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Women and Wall Street: What Women Investors Need to Know

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In a world where we’re all told anyone can do anything, there are some realities about the investment world concealed behind the platitude. It may sound sexist or strange to address women in the stock market versus men; however, there are factors which make the conversation of changing how women view and engage with financial investments worth an awkward discussion.

The pay gap between the salaries of male versus female investors matters even more than the principle when one considers how women live longer than men on average.

Women are already making less than their male counterparts every month; on average, women make between 78 and 80 cents to every dollar earned by a man. Why does that matter when it comes to investments?

Aside from what a woman is left in retirement, this gap is general commentary on the stock market and how it is run. The market has long been considered a man’s world and most of the institutions in place to assist with the investment procedures are designed for men – those who make more and live just over 50+ years. These stats just don’t match up with the needs of women who are most likely attempting to get into the stock to reach specific goals rather than simply “beat the market,” or just make more money.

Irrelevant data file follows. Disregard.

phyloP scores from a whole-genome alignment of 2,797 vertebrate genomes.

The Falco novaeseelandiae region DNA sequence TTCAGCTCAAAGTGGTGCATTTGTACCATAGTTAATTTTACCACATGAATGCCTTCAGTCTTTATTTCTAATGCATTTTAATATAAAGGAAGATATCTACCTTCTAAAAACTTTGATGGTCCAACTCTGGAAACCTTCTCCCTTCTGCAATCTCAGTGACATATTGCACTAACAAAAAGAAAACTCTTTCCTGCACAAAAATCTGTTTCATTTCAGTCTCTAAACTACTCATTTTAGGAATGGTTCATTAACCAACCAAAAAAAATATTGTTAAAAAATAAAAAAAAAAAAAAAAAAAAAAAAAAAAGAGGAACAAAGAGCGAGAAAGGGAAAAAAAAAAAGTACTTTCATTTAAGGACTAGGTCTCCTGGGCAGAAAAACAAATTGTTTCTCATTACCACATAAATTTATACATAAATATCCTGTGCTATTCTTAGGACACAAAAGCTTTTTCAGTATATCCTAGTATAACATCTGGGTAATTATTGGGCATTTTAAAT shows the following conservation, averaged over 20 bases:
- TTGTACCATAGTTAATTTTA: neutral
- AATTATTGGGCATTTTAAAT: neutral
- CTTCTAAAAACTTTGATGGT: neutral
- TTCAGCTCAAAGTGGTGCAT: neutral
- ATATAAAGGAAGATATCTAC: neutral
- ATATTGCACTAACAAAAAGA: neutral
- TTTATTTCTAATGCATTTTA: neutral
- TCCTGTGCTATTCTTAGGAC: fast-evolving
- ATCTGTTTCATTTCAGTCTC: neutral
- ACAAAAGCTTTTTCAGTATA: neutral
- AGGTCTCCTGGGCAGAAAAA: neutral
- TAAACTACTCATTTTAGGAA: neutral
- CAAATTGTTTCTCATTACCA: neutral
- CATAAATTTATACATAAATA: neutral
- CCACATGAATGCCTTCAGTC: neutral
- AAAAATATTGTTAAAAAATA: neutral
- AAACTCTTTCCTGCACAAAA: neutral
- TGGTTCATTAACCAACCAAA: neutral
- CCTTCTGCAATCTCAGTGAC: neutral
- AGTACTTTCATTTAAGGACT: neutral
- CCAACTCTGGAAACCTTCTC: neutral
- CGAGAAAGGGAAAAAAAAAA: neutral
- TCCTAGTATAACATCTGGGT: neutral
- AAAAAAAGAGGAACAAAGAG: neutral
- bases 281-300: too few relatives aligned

A female investor is not likely to have the same characteristics in her financial history; a man will not only live fewer years, but, he will have fewer gaps in his career history.

The market is not set up for the life path of a woman and, therefor, the way in which she invests needs to properly align in order for her to meet financial goals. As most brokers and advisers are men, there is an enormous disconnect to adequately serving women of Wall Street.

Even if women make more money, savings alone will not help with securing retirement funding or home and debt payment goals.

Financially responsible and successful women are often hesitant to invest in stocks for two main reasons: fear and trust.

According to planadviser.com, millennial women are highly conscious of their spending: 70% of those interviewed review their bank accounts once a week or more and 53% created an emergency account. However, 56% of the same responsible women avoid the market out of fear. 25% of those women cite paying off debt as the source of their hesitation while another 25% noted they just don’t know where to begin.

When it comes to getting started, trust is the big yellow caution sign preventing women from making the effort to invest. Wall Street is high traffic noise and confusion when it comes to anyone attempting to make investments for the future rather than become a day trader. Considering the stories circulating regarding investors who made great investments and lost them or were bamboozled by crooked stockbrokers or advisers, the risks may seem too much to bear for women who are already making less than men. As noted in a Forbes piece regarding women investors, who can women trust to advise them according to their specified needs?